You and Prof. S cover a menu of topics, but of personal interest to me are your reflections on Academia.  Your emphasis is on law school, but it applies across the spectrum:  How can the Academy focus on intellectual aspirations, when the institutional pressure is on the practical and pre-professional, to "train" students for a career?

Bert, we've long known that you are a charm, and Prof. Schlegel is a jewel:  wise, approachable, and avuncular.  Such a mentor has certainly been a blessing during your time at U-B.

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  • The Adventure of Learning: Gary Moore Reflects (John Eipper, USA 11/13/21 3:19 AM)
    Gary Moore writes:

    A beautiful reminder from David A. Westbrook (November 6) that learning is an adventure.

    The idea--that learning is an adventure--has been hackneyed almost into invisibility, but its majestic power remains. Bert went farther (with his learned interlocutor John Schlegel) to remind that the essence of adventure, including learning adventure, is fun. Tolkien pointed out drolly (in every bygone hippie's adventure-Bible) that the hard facts of real adventuring--into the peaks or the horizon--are actually miserably uncomfortable, since Mama is not out there preparing your hot cocoa. But that irony only deepens Bert's meaning of "fun."

    To be driven by the thrill of the unknown--the "fun" of adventuring geographically or intellectually--is to again meet the hackneyed commonplace obscuring the sublime. The Unknown, the Beyond. These are what call to the scholar in the stacks (following what Arthur Koestler dubbed his intuitive "research angel") or to the physically miserable Dr. Livingstone yearning to map the Lualaba River. Just the mere physico-perceptual fact of the horizon is a talisman, compressing every inchoate inner roar of "What's out there is more than I know!"

    And in the adventure, the very meaning of knowing something is that it gets you that much closer to the next step, into trying to learn or figure out that which you don't know. It doesn't have to be the giant step all the way to God. Just that next locked door on the indefinably lengthy way is somehow transfixing--because it's right there staring at you, demanding inquiry.

    The "fun" of it is a quiet insinuator, long-habituated as merely the routine of seeking a research goal, and yet in anybody's Bible that horizon is God. Even to the atheist, there is That Which Is Beyond What I Know. "The beyond" doesn't have to be distant galaxies or an old guy sitting on a heavenly throne, but something as overwhelmingly yet familiarly unknown as...memory. Why can some savants remember nearly everything they've experienced, and on what day (and not just autistic savants but completely unmarked people like actress Marilu Henner, whose one-in-a-million mystery is dubbed HSAM)? Why, physiologically, can't I do that? I know from the rare astonishing flashes that every memory is in there--somewhere, lurking. So why can't I access them, when Marilu can? That, too, is The Beyond. The thrill of thinking of striking the priceless jackpot, of breaking through to the next level of The Unknown.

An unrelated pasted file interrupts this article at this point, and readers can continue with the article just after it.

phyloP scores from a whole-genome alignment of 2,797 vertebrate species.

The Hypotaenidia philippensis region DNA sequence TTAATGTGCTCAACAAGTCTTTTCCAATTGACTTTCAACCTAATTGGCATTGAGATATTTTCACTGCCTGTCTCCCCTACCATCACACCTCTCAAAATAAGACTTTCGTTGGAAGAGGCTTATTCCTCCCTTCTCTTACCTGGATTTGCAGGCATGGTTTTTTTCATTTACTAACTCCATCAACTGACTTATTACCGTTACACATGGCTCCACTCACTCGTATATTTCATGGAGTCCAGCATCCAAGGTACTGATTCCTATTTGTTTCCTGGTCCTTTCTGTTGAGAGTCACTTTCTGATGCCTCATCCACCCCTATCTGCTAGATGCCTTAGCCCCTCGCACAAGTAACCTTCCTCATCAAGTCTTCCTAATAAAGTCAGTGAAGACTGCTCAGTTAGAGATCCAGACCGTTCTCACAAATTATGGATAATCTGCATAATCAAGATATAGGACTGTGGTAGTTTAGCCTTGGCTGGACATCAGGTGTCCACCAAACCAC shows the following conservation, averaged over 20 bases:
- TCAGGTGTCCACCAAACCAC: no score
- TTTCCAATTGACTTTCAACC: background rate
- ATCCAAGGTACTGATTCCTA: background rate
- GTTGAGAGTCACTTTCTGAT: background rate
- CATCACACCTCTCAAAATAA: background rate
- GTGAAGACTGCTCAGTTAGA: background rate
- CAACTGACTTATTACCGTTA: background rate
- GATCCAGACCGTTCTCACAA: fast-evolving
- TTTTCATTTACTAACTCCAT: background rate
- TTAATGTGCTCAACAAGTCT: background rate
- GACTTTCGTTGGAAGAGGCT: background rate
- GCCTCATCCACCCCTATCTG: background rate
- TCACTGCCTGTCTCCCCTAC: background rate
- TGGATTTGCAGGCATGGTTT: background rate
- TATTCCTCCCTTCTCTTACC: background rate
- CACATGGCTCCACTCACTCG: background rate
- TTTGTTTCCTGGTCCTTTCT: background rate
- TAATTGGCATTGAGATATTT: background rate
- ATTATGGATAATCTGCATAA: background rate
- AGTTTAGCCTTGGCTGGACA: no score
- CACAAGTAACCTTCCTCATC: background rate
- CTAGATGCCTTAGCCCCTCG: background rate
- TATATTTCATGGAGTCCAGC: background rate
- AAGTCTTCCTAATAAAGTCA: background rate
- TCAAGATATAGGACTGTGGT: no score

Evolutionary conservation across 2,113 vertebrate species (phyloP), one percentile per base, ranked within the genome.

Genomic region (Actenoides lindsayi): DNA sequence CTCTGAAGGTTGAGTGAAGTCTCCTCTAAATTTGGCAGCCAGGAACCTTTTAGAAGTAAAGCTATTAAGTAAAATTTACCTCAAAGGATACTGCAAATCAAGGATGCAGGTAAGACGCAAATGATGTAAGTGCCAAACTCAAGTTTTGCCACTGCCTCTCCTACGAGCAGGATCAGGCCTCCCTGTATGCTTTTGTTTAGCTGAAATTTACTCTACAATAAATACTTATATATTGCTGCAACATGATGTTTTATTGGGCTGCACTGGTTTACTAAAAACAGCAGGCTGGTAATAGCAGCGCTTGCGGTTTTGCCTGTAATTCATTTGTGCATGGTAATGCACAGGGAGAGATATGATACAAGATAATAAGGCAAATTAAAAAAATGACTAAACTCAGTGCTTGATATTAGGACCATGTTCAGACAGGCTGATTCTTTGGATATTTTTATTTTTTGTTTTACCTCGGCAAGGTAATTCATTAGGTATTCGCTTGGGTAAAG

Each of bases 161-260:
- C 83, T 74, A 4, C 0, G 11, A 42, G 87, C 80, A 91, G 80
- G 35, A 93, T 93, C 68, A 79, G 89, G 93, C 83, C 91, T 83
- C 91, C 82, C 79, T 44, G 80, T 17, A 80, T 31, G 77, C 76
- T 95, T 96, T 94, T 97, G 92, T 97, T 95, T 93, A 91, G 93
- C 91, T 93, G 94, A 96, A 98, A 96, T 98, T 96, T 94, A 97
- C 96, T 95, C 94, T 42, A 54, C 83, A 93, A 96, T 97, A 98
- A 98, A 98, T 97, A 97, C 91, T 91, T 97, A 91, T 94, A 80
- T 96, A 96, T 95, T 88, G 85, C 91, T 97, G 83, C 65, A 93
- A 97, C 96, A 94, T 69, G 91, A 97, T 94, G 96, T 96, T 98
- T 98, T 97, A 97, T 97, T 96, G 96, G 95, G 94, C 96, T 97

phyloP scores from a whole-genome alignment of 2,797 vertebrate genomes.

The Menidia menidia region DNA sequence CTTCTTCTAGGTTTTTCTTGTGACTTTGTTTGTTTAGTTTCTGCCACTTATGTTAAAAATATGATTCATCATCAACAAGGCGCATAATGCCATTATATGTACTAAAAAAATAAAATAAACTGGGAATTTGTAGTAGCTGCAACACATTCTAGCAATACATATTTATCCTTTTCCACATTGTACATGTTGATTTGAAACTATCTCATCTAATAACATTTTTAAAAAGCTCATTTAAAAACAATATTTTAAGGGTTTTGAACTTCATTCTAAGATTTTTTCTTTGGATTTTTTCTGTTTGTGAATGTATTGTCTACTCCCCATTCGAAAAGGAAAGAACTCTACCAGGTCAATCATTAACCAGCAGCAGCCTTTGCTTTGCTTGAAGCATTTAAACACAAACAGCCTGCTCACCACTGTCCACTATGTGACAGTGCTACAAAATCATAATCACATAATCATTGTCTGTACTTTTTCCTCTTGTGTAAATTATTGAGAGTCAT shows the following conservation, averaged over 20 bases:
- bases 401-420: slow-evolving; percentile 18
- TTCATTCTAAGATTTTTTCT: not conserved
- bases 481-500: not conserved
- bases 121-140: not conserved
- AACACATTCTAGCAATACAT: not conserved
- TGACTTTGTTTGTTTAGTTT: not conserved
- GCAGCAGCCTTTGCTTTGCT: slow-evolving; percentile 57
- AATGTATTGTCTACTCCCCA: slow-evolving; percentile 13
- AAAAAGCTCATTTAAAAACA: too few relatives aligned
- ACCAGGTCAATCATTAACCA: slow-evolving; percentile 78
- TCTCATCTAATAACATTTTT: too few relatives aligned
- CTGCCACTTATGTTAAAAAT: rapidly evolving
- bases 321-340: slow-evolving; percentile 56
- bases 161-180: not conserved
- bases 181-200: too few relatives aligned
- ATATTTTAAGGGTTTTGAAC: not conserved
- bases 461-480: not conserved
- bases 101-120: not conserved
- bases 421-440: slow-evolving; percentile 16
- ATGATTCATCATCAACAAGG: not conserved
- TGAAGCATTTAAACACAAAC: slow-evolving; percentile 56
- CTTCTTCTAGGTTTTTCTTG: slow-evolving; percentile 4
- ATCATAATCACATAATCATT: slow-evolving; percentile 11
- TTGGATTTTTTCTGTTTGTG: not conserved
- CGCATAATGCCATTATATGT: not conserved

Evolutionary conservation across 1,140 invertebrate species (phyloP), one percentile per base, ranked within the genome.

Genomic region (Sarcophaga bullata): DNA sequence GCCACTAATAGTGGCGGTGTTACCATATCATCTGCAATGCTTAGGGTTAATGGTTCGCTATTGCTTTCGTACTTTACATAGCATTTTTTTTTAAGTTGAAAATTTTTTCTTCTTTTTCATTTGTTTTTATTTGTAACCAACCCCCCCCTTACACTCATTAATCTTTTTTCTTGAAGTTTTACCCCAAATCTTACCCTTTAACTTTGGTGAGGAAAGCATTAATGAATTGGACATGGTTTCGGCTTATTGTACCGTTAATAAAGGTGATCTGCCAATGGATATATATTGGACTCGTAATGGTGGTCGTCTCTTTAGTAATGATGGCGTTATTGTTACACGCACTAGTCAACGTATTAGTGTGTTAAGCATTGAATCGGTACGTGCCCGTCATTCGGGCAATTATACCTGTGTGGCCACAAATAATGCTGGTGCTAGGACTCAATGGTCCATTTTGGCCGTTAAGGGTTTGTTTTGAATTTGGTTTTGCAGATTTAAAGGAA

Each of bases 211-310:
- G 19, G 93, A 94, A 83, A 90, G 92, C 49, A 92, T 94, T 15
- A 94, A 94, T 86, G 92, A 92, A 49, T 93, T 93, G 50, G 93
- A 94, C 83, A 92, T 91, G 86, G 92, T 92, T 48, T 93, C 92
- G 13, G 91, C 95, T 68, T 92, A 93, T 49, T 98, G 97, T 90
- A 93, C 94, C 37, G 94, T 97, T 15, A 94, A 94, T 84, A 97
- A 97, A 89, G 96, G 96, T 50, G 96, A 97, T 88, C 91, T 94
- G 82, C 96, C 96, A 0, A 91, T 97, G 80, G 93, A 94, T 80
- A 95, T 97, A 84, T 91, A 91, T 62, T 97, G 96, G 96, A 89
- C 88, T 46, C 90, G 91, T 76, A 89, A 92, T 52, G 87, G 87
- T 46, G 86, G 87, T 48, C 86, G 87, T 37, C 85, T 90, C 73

Eureka! (Sounds like fun?)

    What a fitting anthem Bert has called up for the mysteries of WAIS, whose fundamental engine is the unfathomable drive in all us to express what we know--or to reach for what we long to know.

    JE comments:  There's one affliction all WAISers share--the thirst for travel.  Do we go places to learn new stuff, or for the sheer thrill of it?  In my case it's the latter, although I cite the former as justification.

    I had never before heard of HSAM (highly superior autobiographical memory)--or if I had, long ago I forgot about it.  (!)  Its opposite number is SDAM (severely deficient autobiographical memory).

    HSAM may be as much of a curse as it is a blessing.  How often does forgetting bring us peace?  WAIS is many, many things for me, but on a persona level it's a mnemonic tool.  What year was I in La Paz, Bolivia?  Well, check the WAIS archives.

    The late, great Randy Black was a citizen of the Republic of Amnesia.  In case you forgot, here's Randy's 2011 explanation: